Pandemic Planning: Social Distancing

A pandemic occurs when a disease becomes widespread over a country or globally. This fact sheet provides information on how families can prepare and protect themselves in a flu pandemic.


A severe pandemic (defined as a worldwide epidemic) in a vulnerable population, such as the 1918 flu pandemic, represents a worst-case scenario for pandemic planning and preparedness. Communities, individuals, employers, schools, and other organizations are being asked to plan for the use of interventions that will help limit the spread of disease. Pandemic concerns escalated due to spread of avian influenza (H5N1) virus, which has the potential to threaten human health, among animals in Asia, Africa, the Middle East, and Europe. In 2009 a pandemic occurred from a new influenza virus called H1N1 (referred to as “swine flu” early on). This virus is spreading from person to person worldwide. Health experts are predicting that we will see a continuation of the spread of the H1N1 influenza virus.

What is the concept of social distancing?

Social distancing (SD), self-shielding, voluntary isolation, and reverse quarantine are all methods that attempt to limit close physical proximity between infected and healthy individuals. They provide individuals with some measure of personal control over their own exposure to a potential pandemic. SD can be instituted voluntarily by individuals or through actions taken by local, state, or government officials, including the closure of schools, discontinuance of public transportation, and restrictions on large gatherings or public venues. During the 1918 pandemic, leaders of the Church were supportive of SD efforts to curtail public meetings and other social functions sponsored by the Church. Some examples of their efforts were:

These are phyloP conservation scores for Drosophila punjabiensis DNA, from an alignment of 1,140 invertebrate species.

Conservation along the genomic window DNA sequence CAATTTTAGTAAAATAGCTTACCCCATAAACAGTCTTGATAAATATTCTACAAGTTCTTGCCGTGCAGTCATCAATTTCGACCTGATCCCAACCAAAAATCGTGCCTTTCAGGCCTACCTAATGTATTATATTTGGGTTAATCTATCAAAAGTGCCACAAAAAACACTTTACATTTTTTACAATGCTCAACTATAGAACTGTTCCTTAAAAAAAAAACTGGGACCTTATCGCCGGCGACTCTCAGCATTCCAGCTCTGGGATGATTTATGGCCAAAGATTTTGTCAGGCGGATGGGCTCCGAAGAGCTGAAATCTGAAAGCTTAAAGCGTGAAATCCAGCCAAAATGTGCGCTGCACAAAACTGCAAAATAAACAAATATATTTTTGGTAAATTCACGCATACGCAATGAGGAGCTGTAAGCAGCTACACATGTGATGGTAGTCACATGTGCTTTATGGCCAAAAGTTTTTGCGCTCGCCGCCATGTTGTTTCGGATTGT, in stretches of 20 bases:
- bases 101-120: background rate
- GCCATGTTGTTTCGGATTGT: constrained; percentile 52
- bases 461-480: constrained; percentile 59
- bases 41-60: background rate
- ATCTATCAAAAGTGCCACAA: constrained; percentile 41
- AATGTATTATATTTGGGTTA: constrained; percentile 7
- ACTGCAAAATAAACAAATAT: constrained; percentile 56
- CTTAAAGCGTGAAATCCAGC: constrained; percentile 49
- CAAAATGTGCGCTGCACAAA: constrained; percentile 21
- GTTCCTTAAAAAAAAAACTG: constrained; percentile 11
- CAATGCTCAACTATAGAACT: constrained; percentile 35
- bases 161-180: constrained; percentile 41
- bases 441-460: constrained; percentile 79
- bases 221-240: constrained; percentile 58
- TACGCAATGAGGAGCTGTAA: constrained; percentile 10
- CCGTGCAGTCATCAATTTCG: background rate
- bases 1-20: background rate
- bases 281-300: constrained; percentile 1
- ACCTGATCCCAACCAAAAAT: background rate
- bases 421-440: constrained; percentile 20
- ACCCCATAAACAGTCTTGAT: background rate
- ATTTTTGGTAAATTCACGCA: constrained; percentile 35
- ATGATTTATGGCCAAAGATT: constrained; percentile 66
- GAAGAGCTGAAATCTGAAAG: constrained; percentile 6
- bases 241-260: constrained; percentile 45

• Postponing the April 1919 sessions of general conference until June.
  • Holding a non-public funeral for President Joseph F. Smith.
  • Suspending local Church meetings in areas affected by the pandemic.
  • Holding special fasts to help ease the pandemic.
  • Publishing articles in Saturday editions of the Deseret Evening News to help fill the spiritual void left when Church services were suspended.

Why social distancing?

Influenza is thought to be primarily spread through large respiratory droplets (droplet transmission) that directly contact the nose, mouth, or eyes. These droplets are produced when infected people cough, sneeze, or talk, sending the infectious droplets and very small sprays (aerosols) into the air and into contact with other people. Large droplets can only travel a limited distance; therefore, people should limit close contact (within six feet) with others when possible. To a lesser degree, human influenza is spread by touching objects contaminated with influenza viruses and then transferring the infected material from the hands to the nose, mouth, or eyes.

What are the benefits of social distancing?